My favorite Hobbit House in Vancouver is for sale!

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image from: www.cbc.ca
image from: www.cbc.ca

I was surprised to learn that one of my all-time favorite houses – we’re talking going back to college years here folks – in Vancouver British Columbia is for sale! Not necessarily a good thing because it is at risk of being torn down and replaced with some massive modern McMansion.

This was the VERY FIRST house that caught my eye the day I moved to Vancouver. I remember my parents commenting on the distinctive wavy roof because we had never seen anything like it before.

A couple years later, I lived in an attic apartment literally four blocks away from this house during my last two years of university in the late 1990’s.

My former Vancouver house

I drove by this house every day as I took the bus to the University of British Columbia. I walked by it countless times with armloads of groceries. Being a life-long house nut, I was naturally smitten with this little cutie and always wondered what lucky soul lived there.

image from: www.vancitybuzz.com
image from: www.vancitybuzz.com

It turns out the house was owned by an elderly lady who passed away in November 2012. Her heirs are selling off her estate so the home is now up for sale for the first time in many years.

Built in the year 1930 by Vancouver builder Brenton Lea, the home was designed by architect Ross Lort who also designed a twin storybook Tudor a few miles away. Both houses have that very distinctive undulating faux-thatched roof.

image from: http://www.edmontonjournal.com/
image from: http://www.edmontonjournal.com/

This 2 bedroom, 2 bathroom home is listed at $2,860,000 – not a surprising price in the steep real estate market that is Vancouver. Over the past two decades Vancouver has lost numerous vintage character homes to aggressive urban development. Many wonderful early 20th century cottages are being torn down at an alarming clip and replaced with high density condominiums or larger new construction homes. In fact, smaller historic homes are often advertised as “scrape” properties when they are listed for sale.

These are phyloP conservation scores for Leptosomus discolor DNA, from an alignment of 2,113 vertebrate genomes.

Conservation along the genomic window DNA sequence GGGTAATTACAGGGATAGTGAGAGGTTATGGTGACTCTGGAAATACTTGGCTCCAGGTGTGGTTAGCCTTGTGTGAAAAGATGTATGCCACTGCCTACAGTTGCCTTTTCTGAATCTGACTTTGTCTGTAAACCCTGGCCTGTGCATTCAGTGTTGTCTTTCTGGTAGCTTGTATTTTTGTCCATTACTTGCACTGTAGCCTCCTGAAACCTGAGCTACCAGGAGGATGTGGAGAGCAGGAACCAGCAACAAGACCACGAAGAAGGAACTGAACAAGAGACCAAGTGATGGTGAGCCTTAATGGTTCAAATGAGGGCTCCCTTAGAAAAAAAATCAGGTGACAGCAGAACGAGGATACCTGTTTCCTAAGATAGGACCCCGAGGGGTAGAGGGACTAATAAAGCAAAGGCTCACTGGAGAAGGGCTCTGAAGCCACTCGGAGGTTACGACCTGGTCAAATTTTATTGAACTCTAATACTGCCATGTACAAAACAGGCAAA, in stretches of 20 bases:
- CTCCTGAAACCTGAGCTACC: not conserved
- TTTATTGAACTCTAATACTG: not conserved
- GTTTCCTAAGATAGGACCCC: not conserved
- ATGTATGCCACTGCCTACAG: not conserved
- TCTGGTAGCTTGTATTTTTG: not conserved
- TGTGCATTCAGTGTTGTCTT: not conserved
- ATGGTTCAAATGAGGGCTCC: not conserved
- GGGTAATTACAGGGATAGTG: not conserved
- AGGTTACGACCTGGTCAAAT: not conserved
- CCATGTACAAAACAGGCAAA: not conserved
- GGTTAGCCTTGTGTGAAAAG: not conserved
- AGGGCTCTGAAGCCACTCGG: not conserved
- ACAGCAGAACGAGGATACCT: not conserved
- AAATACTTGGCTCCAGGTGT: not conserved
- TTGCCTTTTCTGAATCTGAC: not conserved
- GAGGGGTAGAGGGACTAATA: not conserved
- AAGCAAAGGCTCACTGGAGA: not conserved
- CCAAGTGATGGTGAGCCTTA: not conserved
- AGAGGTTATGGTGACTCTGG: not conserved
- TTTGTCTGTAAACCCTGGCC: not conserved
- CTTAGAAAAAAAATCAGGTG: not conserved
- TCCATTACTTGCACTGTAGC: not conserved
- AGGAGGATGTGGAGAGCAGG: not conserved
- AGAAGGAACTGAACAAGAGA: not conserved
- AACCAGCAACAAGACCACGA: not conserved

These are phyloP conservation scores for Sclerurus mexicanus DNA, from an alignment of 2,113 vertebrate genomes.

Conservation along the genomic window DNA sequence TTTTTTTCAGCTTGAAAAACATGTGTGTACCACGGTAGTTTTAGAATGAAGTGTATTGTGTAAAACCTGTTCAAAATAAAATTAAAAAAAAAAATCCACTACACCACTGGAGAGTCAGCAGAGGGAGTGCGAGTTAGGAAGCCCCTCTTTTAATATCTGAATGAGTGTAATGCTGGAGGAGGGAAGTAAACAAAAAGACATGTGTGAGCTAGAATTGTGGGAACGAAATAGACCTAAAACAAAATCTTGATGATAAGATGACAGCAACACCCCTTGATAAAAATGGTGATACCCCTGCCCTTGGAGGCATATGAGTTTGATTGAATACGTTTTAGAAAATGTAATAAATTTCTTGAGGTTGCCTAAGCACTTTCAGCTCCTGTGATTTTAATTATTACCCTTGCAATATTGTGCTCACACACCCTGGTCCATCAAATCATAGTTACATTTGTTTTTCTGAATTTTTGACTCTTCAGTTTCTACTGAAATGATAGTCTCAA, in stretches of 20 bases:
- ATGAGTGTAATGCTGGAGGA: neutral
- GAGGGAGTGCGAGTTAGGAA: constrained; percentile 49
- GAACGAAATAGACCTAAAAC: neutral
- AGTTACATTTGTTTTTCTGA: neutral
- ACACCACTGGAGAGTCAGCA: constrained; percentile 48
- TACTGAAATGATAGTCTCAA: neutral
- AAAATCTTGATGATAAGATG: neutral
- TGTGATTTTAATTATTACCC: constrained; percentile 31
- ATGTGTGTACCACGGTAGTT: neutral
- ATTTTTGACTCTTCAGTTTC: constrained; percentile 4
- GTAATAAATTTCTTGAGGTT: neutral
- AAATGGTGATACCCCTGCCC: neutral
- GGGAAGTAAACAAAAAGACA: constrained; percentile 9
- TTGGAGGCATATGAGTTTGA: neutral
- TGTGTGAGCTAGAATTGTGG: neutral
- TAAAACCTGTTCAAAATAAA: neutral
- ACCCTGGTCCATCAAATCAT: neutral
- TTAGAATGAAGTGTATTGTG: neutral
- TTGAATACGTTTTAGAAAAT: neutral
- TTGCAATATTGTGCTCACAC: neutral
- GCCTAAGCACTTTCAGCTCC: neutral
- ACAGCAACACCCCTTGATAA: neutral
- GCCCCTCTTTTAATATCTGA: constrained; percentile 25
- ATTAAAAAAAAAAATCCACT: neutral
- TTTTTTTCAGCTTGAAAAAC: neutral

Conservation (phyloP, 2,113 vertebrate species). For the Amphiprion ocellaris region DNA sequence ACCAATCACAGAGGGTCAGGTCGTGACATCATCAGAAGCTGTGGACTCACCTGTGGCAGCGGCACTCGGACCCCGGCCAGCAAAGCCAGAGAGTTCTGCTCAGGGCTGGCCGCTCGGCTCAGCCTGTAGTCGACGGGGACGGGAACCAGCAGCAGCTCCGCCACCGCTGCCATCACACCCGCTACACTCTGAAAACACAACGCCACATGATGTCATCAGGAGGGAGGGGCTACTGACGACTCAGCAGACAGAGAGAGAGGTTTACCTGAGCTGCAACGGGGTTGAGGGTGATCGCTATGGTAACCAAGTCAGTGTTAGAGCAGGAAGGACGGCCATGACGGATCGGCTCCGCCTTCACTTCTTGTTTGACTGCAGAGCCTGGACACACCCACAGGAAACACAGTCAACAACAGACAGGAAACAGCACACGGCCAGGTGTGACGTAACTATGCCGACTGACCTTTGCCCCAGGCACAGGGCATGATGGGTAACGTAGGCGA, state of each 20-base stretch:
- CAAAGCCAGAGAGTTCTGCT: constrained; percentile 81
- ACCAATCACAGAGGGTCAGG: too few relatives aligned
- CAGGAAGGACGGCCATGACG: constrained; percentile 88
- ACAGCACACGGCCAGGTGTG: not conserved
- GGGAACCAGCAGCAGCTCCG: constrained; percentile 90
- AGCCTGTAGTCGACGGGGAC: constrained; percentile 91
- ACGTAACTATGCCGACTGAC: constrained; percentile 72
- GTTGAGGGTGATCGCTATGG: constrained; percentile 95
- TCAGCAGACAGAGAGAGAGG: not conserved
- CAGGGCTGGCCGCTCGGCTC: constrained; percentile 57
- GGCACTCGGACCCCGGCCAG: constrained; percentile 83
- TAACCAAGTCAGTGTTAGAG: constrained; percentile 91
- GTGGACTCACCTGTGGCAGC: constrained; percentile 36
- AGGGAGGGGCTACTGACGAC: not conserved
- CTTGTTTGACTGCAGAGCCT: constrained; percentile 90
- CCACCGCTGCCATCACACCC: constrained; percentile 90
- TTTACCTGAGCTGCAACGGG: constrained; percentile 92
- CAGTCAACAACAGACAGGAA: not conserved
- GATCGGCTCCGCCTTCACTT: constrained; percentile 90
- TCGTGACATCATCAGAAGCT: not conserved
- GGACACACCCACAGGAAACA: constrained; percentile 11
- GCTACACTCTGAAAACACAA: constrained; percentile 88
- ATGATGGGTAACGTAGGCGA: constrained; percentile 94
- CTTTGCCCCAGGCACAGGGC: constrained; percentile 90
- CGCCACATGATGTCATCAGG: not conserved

The Hobbit House on West King Edward Avenue is only slightly less subtlety marketed with the listing phrase: “huge potential  for rezoning as a part of the City Cambie Corridor Plan.”

image from: http://changingcitybook.com/
image from: http://changingcitybook.com/

Ugh. Doesn’t the thought of this home being torn down and replaced with some jumbo condo complex just BREAK YOUR HEART?

There’s hope that a preservation minded individual will step forward and buy it – like the fellow who bought the Hobbit house’s twin house on Vancouver’s Broadway Avenue in 2009 and had it renovated and restored:

photo credit: Glenn Baglo, Vancouver Sun
photo credit: Glenn Baglo, Vancouver Sun

Plus, the special zoning of the Hobbit house might make it more difficult to demolish. According to a recent Vancouver Sun article:

The city’s heritage register lists the home in the ‘B’ category as a good  example of a particular architectural style – storybook style – which means  council must approve any potential buyer’s plan to demolish the building.

We can only hope and pray that the Vancouver city council will have the good sense to ensure the survival of this adorable landmark home. Stranger things have happened.

image from: www.clayton-carroll.com
image from: www.clayton-carroll.com

To see some rare interior photos of the Hobbit house, click here.

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UPDATE: When my mom read this post she remembered that we actually stopped and took a picture of this place. Sure enough, she went through her photos and found this picture from 1996:

photo credit: Fran Burns
photo credit: Fran Burns

My mom is by no means a hoarder so I think it’s a miracle that she still has this photo!

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Sources:

http://www.vancouversun.com/

http://www.sutton.com/listings/view/V1003616

http://www.cbc.ca/news/canada/british-columbia/story/2013/05/09/

http://www.househunting.ca/renovating

http://www.edmontonjournal.com/

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